The issue of ‘stand your ground’ laws has come to the forefront in light of the Zimmerman/Trayvon Martin incident in Sanford, Florida. But what about if it happens in jail? When you get in a fight in jail, can you get in trouble… especially if the ‘other guy’ gets hurt and he was the one that started it?
The answer is both YES and NO.
Jails and prisons are filled with violent people. Fights and violence are a way of life for many of them. In addition, many of them have to make others believe they are tough and not afraid in order to avoid fights… in other words, peace through strength.
A large percentage of inmates have gang affiliations, owe or want to collect on drug, tobacco or gambling debts, many are going through withdrawl from drugs or alcohol addictions, most are dealing with personal or family issues they no longer have control over.
Therefore, fighting is common. Fights are violent and quick; they end within seconds of beginning because it’s impossible to hide them from authorities as ‘eyes’ are everywhere. Any noises or scuffles out of the ordinary can be heard and are immediately responded to. So when there’s a fight, it ends as soon as it begins and in most cases, both inmates are immediately thrown into segregation, it is investigated and the incident is over.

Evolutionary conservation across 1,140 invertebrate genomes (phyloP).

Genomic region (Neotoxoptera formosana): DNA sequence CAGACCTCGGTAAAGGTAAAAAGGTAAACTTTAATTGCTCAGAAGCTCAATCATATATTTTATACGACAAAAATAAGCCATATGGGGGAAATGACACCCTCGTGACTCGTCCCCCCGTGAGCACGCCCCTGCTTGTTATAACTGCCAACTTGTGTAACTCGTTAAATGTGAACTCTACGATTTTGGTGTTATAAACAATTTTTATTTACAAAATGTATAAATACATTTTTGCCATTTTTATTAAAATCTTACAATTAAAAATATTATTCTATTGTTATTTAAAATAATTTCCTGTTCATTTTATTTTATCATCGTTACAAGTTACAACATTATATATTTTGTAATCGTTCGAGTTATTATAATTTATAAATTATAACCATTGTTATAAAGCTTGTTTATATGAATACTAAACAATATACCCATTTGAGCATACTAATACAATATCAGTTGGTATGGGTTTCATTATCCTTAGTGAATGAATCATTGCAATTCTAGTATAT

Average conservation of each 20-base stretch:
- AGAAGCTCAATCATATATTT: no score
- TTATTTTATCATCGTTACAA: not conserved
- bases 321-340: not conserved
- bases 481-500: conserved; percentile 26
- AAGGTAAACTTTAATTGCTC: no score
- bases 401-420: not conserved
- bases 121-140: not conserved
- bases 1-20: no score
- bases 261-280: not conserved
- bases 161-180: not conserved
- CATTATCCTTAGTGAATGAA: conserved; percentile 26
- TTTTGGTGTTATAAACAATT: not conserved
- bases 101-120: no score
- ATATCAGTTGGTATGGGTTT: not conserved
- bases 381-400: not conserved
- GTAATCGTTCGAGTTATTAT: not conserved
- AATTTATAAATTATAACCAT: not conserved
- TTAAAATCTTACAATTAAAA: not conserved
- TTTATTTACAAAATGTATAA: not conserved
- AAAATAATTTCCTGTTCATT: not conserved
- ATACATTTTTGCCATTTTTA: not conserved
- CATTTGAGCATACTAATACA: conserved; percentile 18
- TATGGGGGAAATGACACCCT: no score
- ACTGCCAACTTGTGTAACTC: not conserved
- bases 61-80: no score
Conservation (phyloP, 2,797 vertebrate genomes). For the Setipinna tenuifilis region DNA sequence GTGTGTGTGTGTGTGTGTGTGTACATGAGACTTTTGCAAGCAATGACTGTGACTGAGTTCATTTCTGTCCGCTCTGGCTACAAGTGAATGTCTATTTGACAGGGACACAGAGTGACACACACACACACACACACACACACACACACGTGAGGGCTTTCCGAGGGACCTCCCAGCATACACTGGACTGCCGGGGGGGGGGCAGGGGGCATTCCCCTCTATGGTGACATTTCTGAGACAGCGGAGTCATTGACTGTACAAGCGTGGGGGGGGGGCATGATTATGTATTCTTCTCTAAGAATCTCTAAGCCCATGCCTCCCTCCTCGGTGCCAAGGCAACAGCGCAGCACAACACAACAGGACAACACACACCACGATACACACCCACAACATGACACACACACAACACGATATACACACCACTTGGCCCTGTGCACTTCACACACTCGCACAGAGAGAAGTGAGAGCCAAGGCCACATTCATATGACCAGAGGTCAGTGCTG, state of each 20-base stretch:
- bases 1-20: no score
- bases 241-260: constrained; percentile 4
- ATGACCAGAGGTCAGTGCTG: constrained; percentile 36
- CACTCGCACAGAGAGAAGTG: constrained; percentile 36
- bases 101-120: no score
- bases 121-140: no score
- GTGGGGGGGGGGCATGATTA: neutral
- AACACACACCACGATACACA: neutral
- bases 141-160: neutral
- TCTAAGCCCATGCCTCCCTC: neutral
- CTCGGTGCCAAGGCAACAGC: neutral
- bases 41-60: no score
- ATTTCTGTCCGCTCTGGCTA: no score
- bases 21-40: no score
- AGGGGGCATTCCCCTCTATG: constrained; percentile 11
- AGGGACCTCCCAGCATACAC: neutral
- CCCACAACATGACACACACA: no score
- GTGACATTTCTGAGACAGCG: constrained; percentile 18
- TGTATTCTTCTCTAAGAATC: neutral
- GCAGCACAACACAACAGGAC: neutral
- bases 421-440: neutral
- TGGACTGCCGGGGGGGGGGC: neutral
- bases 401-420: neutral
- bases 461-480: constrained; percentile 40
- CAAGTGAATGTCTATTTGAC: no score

Even when one inmate gets seriously hurt, with no witnesses, who is to blame? And even if there is a guilty party, is anything done about it? Rarely.
So, if you think you are going to get into a fight or are about to be attacked when in jail, do as much damage to your opponent as you can in the 10-60 seconds you have, because your opponent is the last person you will be seeing for a while. And when you do get out of the SHU, your actions before and during the brief fight will determine how much respect others will give you from that point forward.
Jail and Prison is no different than life on the outside. The respect people treat you with mirrors the respect you deserve. It’s just that in jail or prison, you don’t have a lot of time to nurture that. Things move quickly.
Mark Miclette writes about inmates, jails, prisons, courts and the lives of people who live and work within the United States Criminal Justice System. His mission can be summed up in a single word; transparency.
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